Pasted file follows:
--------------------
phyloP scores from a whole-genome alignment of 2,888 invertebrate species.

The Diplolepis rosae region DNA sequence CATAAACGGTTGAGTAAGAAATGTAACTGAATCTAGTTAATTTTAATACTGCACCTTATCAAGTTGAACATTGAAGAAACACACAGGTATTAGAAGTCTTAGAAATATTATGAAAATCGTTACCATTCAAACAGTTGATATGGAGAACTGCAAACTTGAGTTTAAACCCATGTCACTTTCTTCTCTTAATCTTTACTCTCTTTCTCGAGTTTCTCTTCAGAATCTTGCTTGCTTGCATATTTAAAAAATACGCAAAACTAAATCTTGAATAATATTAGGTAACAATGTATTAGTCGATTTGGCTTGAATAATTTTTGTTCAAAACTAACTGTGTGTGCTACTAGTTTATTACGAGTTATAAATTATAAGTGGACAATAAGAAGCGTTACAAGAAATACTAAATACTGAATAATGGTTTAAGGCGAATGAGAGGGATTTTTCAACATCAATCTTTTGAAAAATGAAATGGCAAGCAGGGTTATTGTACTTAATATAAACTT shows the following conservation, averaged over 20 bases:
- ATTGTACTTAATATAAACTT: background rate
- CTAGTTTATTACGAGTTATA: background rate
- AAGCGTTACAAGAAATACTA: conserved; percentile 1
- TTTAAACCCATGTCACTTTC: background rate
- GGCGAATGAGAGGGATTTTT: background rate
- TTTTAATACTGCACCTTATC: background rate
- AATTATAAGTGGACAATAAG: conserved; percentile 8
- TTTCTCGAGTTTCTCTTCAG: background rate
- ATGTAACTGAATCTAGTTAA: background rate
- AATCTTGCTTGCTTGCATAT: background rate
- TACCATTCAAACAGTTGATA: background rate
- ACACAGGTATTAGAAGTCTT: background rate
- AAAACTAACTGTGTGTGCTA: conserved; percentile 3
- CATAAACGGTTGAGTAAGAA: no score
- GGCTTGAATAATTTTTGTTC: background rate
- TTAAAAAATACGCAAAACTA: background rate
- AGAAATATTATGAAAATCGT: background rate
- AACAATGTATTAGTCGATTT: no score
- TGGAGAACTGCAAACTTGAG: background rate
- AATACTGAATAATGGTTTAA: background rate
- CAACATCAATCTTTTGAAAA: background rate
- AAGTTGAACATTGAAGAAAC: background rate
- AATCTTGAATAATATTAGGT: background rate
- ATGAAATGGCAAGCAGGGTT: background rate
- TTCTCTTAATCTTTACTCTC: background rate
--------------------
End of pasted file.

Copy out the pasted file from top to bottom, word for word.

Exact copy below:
phyloP scores from a whole-genome alignment of 2,888 invertebrate species.

The Diplolepis rosae region DNA sequence CATAAACGGTTGAGTAAGAAATGTAACTGAATCTAGTTAATTTTAATACTGCACCTTATCAAGTTGAACATTGAAGAAACACACAGGTATTAGAAGTCTTAGAAATATTATGAAAATCGTTACCATTCAAACAGTTGATATGGAGAACTGCAAACTTGAGTTTAAACCCATGTCACTTTCTTCTCTTAATCTTTACTCTCTTTCTCGAGTTTCTCTTCAGAATCTTGCTTGCTTGCATATTTAAAAAATACGCAAAACTAAATCTTGAATAATATTAGGTAACAATGTATTAGTCGATTTGGCTTGAATAATTTTTGTTCAAAACTAACTGTGTGTGCTACTAGTTTATTACGAGTTATAAATTATAAGTGGACAATAAGAAGCGTTACAAGAAATACTAAATACTGAATAATGGTTTAAGGCGAATGAGAGGGATTTTTCAACATCAATCTTTTGAAAAATGAAATGGCAAGCAGGGTTATTGTACTTAATATAAACTT shows the following conservation, averaged over 20 bases:
- ATTGTACTTAATATAAACTT: background rate
- CTAGTTTATTACGAGTTATA: background rate
- AAGCGTTACAAGAAATACTA: conserved; percentile 1
- TTTAAACCCATGTCACTTTC: background rate
- GGCGAATGAGAGGGATTTTT: background rate
- TTTTAATACTGCACCTTATC: background rate
- AATTATAAGTGGACAATAAG: conserved; percentile 8
- TTTCTCGAGTTTCTCTTCAG: background rate
- ATGTAACTGAATCTAGTTAA: background rate
- AATCTTGCTTGCTTGCATAT: background rate
- TACCATTCAAACAGTTGATA: background rate
- ACACAGGTATTAGAAGTCTT: background rate
- AAAACTAACTGTGTGTGCTA: conserved; percentile 3
- CATAAACGGTTGAGTAAGAA: no score
- GGCTTGAATAATTTTTGTTC: background rate
- TTAAAAAATACGCAAAACTA: background rate
- AGAAATATTATGAAAATCGT: background rate
- AACAATGTATTAGTCGATTT: no score
- TGGAGAACTGCAAACTTGAG: background rate
- AATACTGAATAATGGTTTAA: background rate
- CAACATCAATCTTTTGAAAA: background rate
- AAGTTGAACATTGAAGAAAC: background rate
- AATCTTGAATAATATTAGGT: background rate
- ATGAAATGGCAAGCAGGGTT: background rate
- TTCTCTTAATCTTTACTCTC: background rate